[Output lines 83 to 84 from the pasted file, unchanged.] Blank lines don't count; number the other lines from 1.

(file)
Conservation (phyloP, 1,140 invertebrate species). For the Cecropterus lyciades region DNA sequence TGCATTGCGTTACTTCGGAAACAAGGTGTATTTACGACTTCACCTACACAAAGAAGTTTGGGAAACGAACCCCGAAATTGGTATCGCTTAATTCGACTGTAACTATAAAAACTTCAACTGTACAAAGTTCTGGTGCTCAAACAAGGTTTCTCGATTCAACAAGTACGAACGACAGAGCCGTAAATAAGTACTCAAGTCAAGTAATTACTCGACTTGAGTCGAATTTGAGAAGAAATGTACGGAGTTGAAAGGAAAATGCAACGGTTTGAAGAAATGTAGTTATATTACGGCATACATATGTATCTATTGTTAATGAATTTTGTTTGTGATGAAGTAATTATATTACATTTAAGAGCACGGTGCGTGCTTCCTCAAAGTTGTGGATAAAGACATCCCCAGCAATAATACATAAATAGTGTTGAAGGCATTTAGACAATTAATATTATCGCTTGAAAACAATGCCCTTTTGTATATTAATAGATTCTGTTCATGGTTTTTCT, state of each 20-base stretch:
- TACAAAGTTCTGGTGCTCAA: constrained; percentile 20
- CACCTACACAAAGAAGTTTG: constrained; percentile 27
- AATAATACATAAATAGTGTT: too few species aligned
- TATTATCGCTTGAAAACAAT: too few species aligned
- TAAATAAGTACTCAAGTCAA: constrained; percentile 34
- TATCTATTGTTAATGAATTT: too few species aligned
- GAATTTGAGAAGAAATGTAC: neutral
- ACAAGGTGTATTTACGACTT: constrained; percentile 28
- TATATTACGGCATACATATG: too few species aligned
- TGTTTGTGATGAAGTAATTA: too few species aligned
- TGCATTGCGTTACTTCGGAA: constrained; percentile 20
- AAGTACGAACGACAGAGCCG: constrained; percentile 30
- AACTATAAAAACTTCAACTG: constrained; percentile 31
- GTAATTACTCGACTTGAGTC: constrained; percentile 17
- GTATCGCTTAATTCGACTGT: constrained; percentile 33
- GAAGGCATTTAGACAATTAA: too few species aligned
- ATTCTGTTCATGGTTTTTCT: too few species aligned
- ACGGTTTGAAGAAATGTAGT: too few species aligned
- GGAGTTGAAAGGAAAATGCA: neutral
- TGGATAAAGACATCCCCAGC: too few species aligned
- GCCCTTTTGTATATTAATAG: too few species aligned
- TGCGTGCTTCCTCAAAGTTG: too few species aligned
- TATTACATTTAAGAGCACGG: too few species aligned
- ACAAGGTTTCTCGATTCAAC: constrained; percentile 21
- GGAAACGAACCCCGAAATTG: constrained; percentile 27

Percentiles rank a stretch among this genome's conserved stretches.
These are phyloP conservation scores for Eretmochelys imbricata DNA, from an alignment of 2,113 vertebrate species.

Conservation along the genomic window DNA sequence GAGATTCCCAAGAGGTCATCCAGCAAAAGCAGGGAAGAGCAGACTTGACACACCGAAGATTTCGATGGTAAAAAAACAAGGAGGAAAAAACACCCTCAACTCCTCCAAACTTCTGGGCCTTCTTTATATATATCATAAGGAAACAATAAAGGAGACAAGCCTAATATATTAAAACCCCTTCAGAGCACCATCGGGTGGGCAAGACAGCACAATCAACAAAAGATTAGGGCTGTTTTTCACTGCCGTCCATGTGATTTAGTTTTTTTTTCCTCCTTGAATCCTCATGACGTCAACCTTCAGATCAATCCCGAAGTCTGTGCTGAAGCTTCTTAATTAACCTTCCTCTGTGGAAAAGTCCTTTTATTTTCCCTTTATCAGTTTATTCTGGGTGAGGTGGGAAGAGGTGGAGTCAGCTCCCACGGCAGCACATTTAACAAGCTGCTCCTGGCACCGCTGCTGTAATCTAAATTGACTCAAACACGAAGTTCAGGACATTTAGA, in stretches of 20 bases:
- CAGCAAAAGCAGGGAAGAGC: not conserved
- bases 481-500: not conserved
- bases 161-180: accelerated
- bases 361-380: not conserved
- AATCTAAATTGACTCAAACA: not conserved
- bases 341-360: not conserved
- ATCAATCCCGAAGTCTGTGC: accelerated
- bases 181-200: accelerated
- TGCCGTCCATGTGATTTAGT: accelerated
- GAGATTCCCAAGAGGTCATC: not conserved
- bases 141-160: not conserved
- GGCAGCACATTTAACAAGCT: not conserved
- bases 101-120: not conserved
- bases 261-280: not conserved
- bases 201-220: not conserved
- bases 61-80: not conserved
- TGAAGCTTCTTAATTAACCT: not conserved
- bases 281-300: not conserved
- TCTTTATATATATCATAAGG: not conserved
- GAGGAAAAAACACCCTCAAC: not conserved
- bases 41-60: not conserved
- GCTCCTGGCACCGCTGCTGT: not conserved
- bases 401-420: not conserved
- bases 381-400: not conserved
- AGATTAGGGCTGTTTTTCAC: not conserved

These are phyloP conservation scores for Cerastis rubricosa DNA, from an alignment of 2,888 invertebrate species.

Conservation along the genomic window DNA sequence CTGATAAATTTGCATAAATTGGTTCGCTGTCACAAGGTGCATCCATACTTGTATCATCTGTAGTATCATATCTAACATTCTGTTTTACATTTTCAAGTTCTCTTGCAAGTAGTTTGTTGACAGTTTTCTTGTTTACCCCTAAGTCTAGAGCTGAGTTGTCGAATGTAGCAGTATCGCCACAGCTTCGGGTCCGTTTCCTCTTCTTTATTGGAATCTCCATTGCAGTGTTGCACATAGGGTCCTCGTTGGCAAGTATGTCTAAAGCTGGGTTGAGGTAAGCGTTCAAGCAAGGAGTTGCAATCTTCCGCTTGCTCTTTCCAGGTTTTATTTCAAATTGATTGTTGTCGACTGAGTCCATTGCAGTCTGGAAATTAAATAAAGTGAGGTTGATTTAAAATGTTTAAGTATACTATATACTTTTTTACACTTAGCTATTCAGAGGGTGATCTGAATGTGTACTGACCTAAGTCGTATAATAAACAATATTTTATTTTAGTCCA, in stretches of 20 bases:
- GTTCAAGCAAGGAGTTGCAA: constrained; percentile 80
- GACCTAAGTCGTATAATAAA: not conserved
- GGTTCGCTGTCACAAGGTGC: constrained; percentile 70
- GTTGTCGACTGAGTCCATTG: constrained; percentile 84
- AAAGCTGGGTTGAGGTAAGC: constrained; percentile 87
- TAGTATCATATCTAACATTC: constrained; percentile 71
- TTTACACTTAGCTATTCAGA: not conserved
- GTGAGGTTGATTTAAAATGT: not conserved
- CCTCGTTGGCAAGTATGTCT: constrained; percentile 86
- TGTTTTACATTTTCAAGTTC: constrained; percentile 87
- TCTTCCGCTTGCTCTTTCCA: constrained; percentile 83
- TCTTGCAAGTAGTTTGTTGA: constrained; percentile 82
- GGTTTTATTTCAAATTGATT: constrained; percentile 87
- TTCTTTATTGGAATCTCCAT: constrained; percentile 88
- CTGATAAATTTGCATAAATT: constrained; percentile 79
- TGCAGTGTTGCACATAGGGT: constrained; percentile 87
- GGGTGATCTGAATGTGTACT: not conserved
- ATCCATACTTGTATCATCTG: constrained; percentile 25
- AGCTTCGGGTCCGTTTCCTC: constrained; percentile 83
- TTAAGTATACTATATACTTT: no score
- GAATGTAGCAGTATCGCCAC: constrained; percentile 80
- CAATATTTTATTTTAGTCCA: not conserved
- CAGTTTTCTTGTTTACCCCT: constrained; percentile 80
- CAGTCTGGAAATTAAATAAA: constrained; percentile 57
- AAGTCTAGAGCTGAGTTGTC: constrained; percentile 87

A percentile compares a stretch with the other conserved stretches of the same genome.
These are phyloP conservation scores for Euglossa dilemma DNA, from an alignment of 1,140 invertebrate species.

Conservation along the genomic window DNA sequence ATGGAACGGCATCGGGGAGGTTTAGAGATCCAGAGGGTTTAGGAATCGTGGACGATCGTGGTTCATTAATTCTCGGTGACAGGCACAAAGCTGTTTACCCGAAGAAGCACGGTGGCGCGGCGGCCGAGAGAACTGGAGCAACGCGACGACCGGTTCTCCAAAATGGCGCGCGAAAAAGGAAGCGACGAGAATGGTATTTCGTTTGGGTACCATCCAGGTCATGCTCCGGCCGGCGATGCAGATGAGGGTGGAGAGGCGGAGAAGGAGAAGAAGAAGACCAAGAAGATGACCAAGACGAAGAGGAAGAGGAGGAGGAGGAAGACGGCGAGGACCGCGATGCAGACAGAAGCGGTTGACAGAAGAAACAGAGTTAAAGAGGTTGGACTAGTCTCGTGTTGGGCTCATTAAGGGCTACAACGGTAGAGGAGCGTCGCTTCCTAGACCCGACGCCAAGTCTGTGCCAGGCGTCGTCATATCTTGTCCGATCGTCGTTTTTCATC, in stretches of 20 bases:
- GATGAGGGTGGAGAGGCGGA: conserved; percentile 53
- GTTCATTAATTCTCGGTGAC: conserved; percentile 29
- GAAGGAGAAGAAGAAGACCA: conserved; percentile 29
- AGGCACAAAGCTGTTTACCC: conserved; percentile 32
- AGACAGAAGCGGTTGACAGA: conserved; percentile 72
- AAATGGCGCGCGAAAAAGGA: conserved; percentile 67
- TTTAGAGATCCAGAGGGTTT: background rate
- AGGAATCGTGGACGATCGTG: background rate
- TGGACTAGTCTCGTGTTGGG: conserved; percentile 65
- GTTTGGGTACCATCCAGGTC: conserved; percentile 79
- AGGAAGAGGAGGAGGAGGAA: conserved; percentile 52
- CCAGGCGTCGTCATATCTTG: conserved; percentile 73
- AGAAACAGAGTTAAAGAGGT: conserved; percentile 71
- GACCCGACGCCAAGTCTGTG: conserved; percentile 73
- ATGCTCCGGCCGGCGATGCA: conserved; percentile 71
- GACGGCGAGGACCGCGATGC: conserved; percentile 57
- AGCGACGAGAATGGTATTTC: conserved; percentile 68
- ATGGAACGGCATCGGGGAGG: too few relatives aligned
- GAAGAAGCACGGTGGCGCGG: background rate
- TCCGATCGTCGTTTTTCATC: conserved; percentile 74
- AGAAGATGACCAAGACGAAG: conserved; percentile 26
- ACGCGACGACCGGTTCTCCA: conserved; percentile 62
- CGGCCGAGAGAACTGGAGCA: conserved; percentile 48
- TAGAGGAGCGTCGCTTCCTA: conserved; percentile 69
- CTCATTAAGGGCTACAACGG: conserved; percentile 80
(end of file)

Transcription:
These are phyloP conservation scores for Euglossa dilemma DNA, from an alignment of 1,140 invertebrate species.

Conservation along the genomic window DNA sequence ATGGAACGGCATCGGGGAGGTTTAGAGATCCAGAGGGTTTAGGAATCGTGGACGATCGTGGTTCATTAATTCTCGGTGACAGGCACAAAGCTGTTTACCCGAAGAAGCACGGTGGCGCGGCGGCCGAGAGAACTGGAGCAACGCGACGACCGGTTCTCCAAAATGGCGCGCGAAAAAGGAAGCGACGAGAATGGTATTTCGTTTGGGTACCATCCAGGTCATGCTCCGGCCGGCGATGCAGATGAGGGTGGAGAGGCGGAGAAGGAGAAGAAGAAGACCAAGAAGATGACCAAGACGAAGAGGAAGAGGAGGAGGAGGAAGACGGCGAGGACCGCGATGCAGACAGAAGCGGTTGACAGAAGAAACAGAGTTAAAGAGGTTGGACTAGTCTCGTGTTGGGCTCATTAAGGGCTACAACGGTAGAGGAGCGTCGCTTCCTAGACCCGACGCCAAGTCTGTGCCAGGCGTCGTCATATCTTGTCCGATCGTCGTTTTTCATC, in stretches of 20 bases: